BRING BACK THE AJAX? (this was the original push cylinder lawnmower, manufactured by Ransomes, Ipswich)
Fighting the plastic invasion
You probably missed it. I certainly did with all the Brexit stuff around. Last year, a formal petition was submitted to UK Government urging a ban on the sale of artificial grass ‘as a plastic pollutant destroying wildlife’.
The petition was launched in May and closed in October having gained 2901 signatures, well short of 10,000 required for it to be debated in Parliament.
It’s a move that was never likely to get the nation’s juices flowing, but the sentiment behind it had much merit. At a time when the focus internationally is firmly on reducing the use of plastic, we are piling more and more of the stuff into an area that should exhibit the greenest credentials – the natural garden. Soil, grass, trees and shrubs are universally recognised as major contributors in combatting climate change.
Yet the sale of artificial grass is booming. The market is worth £2bn globally and set to double by 2023. But for what purpose? Not for the look of it. Indeed, a recent survey reckoned that artificial grass could detract house buyers and reduce the value by around 5%. Yet, the plastic invasion in the garden is going well beyond lawns with sales of fake outdoor plants, synthetic shrubbery and plastic privet hedges increasing rapidly.
The sellers of the plastic stuff will point to reduced water use and no need for fertilisers or chemicals, nor of machinery which may well be petrol powered. But their principal USP is reduced maintenance. The increasing unwillingness of homeowners to spend time looking after their natural resources.
Yet there is a much bigger picture. According to the RHS Greening Grey Britain report, “Over 40% of front gardens have been paved or concreted in recent years”, mainly to accommodate cars or vehicles which makes the retention of a remaining grass lawn even more important. It is recognised that grass provides the essential ‘green lung’ to city or urban areas. It has a feel, a texture and ecological qualities that synthetic materials can never achieve. And what is voted the nation’s favourite smell in countless surveys? Freshly mown grass.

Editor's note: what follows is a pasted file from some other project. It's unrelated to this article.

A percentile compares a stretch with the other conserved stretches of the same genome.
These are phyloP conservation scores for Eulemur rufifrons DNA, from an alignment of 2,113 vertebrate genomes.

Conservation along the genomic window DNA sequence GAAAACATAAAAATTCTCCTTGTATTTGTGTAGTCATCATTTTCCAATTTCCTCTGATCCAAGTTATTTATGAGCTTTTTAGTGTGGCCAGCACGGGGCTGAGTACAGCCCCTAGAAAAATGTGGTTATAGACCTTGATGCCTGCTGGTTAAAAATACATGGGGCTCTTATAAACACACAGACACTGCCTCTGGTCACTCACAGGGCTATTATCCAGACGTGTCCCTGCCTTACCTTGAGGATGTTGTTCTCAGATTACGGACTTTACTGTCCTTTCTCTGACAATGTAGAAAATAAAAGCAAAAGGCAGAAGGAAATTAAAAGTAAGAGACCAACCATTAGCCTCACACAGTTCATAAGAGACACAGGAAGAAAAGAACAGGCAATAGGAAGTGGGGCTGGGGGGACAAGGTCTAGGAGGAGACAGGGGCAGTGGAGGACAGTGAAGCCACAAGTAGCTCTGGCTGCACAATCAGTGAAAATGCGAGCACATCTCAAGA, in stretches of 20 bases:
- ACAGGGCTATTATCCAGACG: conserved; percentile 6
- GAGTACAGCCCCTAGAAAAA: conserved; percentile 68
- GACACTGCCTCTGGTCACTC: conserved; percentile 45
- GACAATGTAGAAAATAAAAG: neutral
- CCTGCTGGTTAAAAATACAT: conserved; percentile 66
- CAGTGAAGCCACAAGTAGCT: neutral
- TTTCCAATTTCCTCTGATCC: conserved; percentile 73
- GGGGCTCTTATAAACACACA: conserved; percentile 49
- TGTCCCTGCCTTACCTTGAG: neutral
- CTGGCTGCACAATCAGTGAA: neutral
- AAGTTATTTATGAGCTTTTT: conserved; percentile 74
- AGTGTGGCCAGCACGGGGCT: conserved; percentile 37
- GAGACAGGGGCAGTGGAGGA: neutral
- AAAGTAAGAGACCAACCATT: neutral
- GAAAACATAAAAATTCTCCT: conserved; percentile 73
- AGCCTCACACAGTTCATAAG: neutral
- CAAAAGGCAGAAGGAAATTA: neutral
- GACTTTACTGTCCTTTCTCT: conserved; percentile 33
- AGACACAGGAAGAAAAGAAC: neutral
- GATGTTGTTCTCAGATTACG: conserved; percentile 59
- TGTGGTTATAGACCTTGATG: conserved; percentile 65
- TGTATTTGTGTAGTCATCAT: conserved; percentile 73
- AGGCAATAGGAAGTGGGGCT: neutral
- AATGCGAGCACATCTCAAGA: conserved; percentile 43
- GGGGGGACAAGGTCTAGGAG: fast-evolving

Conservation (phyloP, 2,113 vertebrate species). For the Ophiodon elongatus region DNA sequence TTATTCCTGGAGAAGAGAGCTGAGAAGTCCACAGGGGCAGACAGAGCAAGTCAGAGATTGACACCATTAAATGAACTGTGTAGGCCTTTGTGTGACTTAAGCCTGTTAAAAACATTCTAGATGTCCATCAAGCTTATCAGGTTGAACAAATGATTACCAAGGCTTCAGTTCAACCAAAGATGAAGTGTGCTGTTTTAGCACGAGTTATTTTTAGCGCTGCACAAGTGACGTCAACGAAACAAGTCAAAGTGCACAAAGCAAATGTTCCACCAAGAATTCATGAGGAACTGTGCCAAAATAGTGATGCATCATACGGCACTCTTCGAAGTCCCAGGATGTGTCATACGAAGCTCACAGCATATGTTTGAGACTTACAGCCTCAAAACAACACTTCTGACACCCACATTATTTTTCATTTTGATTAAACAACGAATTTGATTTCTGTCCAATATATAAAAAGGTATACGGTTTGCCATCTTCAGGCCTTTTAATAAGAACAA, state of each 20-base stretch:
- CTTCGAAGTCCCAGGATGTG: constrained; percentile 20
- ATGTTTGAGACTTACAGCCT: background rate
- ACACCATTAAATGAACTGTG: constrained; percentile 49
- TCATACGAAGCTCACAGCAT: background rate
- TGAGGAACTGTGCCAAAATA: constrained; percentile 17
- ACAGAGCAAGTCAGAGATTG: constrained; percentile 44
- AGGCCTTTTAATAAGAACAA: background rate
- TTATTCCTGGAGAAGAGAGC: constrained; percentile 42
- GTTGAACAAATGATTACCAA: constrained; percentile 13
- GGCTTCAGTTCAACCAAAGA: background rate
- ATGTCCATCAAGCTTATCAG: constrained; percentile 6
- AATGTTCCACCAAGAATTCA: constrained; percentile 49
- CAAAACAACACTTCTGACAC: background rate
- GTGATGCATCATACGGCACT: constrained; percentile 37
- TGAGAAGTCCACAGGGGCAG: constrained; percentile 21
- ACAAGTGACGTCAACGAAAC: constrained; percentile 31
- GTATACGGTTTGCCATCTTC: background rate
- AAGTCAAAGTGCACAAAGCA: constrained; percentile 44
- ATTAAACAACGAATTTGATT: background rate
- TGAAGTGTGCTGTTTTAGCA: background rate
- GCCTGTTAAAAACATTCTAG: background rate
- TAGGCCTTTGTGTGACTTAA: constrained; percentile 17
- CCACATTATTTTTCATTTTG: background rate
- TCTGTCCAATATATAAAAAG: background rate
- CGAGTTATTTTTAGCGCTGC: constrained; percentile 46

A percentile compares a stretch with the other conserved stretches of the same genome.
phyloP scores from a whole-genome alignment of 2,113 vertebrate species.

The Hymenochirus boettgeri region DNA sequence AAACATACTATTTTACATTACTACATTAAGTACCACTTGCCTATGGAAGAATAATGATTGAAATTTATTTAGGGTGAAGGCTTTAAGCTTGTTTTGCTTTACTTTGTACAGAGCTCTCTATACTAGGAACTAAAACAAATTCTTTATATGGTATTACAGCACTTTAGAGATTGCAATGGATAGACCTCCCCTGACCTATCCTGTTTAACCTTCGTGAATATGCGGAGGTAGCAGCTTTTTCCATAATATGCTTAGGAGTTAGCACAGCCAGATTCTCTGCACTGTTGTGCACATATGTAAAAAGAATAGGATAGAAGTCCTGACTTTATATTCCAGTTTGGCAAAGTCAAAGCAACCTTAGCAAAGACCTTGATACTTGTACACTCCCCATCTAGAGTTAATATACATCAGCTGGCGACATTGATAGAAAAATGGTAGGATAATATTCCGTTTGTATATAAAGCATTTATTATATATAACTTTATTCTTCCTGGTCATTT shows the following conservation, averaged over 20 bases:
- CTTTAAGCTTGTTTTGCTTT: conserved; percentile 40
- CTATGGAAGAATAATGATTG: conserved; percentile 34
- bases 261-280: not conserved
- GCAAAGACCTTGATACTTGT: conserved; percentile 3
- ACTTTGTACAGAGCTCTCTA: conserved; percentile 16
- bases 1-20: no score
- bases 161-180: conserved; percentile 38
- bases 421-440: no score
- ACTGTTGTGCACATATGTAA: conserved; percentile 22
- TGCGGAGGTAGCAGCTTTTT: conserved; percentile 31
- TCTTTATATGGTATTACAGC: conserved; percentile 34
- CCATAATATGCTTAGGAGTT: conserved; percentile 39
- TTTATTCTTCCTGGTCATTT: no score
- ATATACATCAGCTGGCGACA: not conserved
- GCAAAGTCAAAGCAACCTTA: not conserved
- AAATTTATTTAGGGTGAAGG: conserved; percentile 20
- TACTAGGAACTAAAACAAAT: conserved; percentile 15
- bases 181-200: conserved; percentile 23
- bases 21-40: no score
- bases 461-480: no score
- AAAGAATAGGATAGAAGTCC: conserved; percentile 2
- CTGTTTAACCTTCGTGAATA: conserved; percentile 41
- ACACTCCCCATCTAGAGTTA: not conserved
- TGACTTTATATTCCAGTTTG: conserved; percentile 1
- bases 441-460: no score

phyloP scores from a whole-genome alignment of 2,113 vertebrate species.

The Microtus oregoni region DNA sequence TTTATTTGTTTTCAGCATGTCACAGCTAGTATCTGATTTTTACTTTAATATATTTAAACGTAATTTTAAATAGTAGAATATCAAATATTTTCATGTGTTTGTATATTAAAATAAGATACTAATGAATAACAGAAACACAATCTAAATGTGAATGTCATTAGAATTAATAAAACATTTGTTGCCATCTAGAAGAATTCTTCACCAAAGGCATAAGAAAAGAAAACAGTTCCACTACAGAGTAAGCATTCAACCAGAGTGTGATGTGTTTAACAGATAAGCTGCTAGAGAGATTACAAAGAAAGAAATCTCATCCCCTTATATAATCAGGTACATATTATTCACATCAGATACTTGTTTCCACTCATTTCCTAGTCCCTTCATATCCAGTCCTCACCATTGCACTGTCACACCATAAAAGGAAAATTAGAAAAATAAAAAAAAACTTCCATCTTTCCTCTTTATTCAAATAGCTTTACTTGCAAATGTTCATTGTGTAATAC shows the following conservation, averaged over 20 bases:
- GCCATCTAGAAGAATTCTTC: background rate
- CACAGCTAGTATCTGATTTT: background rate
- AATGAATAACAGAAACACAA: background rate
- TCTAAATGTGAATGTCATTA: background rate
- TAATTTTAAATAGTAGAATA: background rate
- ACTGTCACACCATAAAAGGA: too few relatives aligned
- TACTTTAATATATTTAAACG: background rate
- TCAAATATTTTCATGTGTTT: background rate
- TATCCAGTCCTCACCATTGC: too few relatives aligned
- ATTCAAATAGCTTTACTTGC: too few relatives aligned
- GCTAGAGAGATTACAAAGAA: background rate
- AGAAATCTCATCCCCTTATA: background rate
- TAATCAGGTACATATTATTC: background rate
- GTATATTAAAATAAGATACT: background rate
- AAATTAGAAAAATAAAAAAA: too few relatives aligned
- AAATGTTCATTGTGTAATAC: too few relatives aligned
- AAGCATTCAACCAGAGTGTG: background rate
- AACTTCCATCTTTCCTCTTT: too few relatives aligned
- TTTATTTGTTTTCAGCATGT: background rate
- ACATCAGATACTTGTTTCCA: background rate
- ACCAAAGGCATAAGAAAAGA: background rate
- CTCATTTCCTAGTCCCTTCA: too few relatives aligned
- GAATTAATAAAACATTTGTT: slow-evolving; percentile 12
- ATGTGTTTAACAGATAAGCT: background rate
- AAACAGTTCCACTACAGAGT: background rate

Even sporting bodies are starting to question the increasing use of artificial pitches. The EU have been considering their future use due to the presence of, and possible damage from microplastics, the very small particles of plastic produced during wear and tear which can then enter the atmosphere. Following controversy over the 100% use of artificial surfaces at the 2015 Women’s World Cup in Canada, the 2019 tournament in France only featured grass pitches, and FIFA have formally banned artificial pitches at the 2023 Women’s World Cup.
There is case to be made for the use synthetic turf in some applications, but not for rapidly increasing replacement of the real stuff when the only reason is laziness! Perhaps as an industry we should have two messages. One, that nature should never, ever, be smothered by plastic. Two, that cutting the grass, trimming the hedges is beneficial exercise. Environment and health wrapped up in one. I recall visiting a stand (booth) at the EXPO in Louisville a few years ago, where the American Lawnmower Company (established 1895)) were selling push cylinder mowers. Their selling point? Aerobic exercise, pure and simple.
If you combine that message with the benefits of using a human powered piece machinery, you have a strong ecological story. So, should we be bringing back the fabled Ajax (other push mowers are available), at least to make a point in the showroom?
The grass machinery industry can get a bad press (if it gets any press at all), but we must continue to promote and encourage the virtues of real grass at a time when the use of plastics is coming under increased scrutiny.